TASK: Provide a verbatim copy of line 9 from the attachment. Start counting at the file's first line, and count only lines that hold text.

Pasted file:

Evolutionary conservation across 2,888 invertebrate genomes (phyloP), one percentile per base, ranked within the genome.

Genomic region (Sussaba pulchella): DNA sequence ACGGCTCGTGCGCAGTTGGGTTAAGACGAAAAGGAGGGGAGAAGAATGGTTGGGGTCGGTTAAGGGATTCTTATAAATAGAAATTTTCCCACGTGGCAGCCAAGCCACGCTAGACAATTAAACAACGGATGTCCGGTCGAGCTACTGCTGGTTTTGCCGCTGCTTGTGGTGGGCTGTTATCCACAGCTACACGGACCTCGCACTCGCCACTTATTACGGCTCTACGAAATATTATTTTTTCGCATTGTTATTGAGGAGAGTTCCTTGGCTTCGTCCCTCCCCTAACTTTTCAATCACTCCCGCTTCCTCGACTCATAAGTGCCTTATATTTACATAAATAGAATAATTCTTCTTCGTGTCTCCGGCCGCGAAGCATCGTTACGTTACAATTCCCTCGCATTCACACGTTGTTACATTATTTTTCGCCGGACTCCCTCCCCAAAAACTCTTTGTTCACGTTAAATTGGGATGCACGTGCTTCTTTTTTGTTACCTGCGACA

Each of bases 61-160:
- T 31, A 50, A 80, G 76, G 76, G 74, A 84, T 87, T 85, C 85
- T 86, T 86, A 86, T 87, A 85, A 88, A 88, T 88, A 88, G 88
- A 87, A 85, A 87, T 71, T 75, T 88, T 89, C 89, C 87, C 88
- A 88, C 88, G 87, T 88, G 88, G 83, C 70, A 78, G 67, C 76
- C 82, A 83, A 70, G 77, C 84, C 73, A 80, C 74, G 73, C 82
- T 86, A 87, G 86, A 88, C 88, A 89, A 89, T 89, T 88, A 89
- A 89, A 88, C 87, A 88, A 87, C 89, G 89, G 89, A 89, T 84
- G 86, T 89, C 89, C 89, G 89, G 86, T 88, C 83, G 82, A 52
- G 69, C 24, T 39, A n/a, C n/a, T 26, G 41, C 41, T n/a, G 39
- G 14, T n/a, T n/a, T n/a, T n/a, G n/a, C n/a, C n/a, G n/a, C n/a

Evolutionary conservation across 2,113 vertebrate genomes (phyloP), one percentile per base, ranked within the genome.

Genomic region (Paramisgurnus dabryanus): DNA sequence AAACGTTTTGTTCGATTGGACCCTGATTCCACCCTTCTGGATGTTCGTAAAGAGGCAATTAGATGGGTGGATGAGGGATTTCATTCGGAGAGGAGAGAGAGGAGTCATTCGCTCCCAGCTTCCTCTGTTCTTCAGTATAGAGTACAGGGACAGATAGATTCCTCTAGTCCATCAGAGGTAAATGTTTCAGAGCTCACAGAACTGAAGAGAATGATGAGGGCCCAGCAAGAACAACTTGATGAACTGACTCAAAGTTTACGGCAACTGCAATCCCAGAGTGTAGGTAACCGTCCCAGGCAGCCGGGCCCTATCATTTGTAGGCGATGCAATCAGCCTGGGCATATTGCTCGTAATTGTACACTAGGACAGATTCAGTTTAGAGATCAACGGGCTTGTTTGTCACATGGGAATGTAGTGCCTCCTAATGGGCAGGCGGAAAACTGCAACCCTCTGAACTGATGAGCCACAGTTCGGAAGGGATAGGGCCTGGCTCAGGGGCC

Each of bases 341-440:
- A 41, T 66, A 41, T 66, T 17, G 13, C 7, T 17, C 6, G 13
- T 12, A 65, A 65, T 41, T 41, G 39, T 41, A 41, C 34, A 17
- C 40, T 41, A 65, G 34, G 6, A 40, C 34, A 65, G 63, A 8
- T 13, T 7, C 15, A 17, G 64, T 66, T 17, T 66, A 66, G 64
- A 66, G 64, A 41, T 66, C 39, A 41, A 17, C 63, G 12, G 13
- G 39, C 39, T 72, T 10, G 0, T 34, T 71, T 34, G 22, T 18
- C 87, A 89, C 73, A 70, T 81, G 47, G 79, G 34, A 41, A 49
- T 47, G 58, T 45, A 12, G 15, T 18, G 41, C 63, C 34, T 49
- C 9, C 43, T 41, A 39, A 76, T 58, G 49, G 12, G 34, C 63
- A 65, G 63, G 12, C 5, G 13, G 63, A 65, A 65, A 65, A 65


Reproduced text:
- T 86, A 87, G 86, A 88, C 88, A 89, A 89, T 89, T 88, A 89